Downey D. C., Porphyria and Chemicals, Medical Hypotheses, 1999; 53 (2), 166-171

2.c Clinic
There are various clinical forms of lead intoxication.
The first form can be characterized by an abnormal absorption with the retention of the toxic, without clinical manifestations. Rarely we can see bluish gums, due to lead sulfide deposition. (Figure 2)

The second clinical form is represented by acute forms of intoxication and it is characterized by the presence of signs and symptoms as abdominal pain, normochromic anemia, radial paralysis, increased blood pressure and acute encephalopathy. This stage is the most severe stage of the disease and it is also called the “flourishing lead poisoning”. The enteric and cardiovascular symptoms are due to the lead spasmodic action on the digestive system smooth muscle and on the circulatory system smooth muscle.
The neuropathy is mainly a peripheric motor neuropathy (initial radial localization with “horn hands” as pathognomonic sign) and sometimes asymmetrical; the prognosis depends on the cessation of the exposure (prompt exposure removal allows fast recovery).

The adult acute encephalopathy is a rare disease and it has an occupational origin in 90% of all the cases. It is characterized by an initial stage also called prodromal with confusion, memory loss, decreased orientation and perception. In the advanced stages we can see severe impairment of consciousness and seizures. The serum lead levels are generally 120 mg / dL or more. The acute encephalopathy in children represents the most severe form of lead intoxication in children. It has a prodromal phase with memory loss and decreased concentration capacity, tremors, agitation, headache. During advanced stages the symptoms can be vomiting, lethargy, stupor, convulsions and finally coma. Serum lead levels are generally higher than 100 mcg / dL. The prognosis is always poor.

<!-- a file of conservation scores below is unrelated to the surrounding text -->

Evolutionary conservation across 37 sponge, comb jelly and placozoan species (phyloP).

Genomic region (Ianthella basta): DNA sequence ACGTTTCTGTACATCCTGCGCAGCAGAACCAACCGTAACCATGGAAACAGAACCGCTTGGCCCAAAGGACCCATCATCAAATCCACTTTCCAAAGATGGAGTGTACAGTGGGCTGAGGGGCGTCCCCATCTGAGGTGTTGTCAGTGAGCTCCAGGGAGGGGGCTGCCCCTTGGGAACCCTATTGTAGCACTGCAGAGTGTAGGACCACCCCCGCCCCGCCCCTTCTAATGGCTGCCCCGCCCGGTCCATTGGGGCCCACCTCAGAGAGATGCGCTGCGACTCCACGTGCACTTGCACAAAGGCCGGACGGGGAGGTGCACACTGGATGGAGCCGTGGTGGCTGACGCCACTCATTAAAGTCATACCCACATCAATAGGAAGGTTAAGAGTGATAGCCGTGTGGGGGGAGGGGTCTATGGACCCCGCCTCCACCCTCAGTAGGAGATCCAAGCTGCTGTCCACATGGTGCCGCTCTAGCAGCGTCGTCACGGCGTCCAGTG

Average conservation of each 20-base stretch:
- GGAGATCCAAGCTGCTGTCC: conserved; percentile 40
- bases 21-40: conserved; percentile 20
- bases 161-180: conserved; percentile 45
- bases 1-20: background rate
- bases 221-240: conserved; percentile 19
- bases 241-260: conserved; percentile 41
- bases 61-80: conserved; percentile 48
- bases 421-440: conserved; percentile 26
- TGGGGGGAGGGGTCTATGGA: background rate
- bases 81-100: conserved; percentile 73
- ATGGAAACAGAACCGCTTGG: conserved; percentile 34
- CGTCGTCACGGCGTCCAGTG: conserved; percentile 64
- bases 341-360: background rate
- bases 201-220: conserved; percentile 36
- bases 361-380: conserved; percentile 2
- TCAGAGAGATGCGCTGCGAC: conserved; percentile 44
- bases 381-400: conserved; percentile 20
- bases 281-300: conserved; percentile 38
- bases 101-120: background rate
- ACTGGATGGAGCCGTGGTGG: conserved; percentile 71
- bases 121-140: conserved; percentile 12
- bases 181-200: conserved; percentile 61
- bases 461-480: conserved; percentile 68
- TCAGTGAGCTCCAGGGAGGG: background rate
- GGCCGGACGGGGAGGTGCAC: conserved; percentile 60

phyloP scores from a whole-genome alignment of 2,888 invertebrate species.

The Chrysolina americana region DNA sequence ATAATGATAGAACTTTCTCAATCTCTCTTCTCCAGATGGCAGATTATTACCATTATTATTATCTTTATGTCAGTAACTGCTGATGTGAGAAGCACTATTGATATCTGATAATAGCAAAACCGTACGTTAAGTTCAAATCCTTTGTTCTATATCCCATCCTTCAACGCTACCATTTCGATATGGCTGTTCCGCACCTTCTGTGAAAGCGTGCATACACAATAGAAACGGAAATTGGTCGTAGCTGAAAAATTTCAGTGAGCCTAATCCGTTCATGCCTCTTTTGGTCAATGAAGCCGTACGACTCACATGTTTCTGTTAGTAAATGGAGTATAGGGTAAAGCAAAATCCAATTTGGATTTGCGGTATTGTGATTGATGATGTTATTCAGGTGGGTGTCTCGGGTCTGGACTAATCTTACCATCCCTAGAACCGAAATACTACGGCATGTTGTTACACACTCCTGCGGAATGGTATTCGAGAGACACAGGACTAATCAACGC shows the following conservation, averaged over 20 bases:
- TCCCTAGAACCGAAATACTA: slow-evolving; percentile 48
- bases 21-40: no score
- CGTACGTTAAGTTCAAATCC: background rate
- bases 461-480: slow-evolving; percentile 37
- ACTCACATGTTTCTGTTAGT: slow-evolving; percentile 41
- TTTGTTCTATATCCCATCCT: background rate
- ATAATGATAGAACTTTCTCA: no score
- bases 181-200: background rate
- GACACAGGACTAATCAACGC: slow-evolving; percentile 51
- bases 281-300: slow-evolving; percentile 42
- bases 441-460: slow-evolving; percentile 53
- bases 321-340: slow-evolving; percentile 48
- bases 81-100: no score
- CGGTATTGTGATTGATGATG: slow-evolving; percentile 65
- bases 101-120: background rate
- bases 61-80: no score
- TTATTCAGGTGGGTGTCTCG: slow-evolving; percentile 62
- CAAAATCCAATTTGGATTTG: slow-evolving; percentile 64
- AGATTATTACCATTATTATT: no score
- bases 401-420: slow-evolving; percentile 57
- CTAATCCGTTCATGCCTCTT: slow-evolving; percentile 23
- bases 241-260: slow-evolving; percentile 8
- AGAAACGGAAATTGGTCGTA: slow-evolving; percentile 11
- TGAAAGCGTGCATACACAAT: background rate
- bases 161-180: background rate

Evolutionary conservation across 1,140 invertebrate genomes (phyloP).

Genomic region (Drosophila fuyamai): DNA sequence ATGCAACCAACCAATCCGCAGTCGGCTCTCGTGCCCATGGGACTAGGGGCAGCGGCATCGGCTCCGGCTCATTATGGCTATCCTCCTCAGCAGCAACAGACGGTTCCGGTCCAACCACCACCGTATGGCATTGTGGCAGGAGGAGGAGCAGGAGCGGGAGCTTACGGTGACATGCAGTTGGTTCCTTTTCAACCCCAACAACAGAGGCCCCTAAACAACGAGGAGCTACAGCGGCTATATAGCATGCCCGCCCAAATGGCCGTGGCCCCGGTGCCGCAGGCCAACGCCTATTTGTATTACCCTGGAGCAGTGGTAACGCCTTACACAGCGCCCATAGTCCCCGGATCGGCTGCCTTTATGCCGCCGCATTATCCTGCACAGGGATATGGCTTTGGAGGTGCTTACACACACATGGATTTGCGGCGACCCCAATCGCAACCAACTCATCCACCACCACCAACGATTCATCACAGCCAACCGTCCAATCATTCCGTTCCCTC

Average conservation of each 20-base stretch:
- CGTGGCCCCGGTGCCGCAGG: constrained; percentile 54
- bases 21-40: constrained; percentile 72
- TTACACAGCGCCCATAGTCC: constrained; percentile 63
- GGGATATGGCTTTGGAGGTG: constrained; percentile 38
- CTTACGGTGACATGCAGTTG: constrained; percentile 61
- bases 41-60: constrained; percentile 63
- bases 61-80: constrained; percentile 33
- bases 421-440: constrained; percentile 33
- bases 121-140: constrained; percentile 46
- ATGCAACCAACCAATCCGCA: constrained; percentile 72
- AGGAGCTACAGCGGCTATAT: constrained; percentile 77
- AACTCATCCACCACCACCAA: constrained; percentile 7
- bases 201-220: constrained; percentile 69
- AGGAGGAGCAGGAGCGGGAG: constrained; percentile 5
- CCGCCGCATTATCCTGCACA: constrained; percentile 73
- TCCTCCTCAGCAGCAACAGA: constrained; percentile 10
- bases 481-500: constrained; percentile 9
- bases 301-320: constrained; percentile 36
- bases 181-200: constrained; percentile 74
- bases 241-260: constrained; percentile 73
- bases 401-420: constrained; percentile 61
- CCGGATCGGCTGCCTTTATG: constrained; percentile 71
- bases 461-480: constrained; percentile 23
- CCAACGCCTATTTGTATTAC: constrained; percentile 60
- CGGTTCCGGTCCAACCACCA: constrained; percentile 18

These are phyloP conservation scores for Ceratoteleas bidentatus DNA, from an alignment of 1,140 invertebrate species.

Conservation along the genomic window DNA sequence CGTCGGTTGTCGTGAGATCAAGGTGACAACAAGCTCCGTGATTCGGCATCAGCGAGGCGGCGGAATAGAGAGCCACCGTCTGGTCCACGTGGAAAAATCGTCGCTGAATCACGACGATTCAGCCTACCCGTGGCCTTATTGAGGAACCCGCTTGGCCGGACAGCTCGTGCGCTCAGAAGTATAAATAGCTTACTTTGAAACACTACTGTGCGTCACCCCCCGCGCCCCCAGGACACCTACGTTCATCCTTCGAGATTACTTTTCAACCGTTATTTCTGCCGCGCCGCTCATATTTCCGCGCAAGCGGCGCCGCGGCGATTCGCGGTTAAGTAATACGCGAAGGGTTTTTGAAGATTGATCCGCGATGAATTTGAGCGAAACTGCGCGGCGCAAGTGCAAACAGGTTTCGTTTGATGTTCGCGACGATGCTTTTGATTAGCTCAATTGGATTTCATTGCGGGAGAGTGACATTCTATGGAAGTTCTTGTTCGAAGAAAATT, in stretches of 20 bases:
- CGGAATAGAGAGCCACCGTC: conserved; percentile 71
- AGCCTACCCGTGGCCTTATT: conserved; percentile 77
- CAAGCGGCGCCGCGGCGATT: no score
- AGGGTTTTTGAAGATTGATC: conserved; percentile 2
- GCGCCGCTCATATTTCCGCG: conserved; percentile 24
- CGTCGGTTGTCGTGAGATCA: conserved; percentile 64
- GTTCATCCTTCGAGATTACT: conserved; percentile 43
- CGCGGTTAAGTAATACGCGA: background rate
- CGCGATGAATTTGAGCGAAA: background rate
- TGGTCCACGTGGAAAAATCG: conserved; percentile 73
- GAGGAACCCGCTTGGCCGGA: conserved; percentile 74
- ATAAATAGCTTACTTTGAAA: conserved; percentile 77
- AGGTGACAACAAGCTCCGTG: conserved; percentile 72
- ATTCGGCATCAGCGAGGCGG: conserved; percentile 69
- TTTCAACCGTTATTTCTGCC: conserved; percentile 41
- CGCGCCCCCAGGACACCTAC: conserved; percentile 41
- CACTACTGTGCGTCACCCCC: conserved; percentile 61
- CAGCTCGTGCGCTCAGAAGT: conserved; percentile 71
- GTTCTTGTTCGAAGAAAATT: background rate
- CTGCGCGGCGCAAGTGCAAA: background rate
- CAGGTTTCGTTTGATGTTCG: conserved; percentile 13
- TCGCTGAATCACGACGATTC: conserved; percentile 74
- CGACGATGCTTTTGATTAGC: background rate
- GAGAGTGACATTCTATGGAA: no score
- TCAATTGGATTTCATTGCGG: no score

Behavioral neurotoxicity:
Especially during childhood. There is a close dose-effect relationship between the cognitive deficit and exposure levels. There is evidence of progressive alterations in certain neuropsychological functions also for values next to 10 mcg / dL of PbB.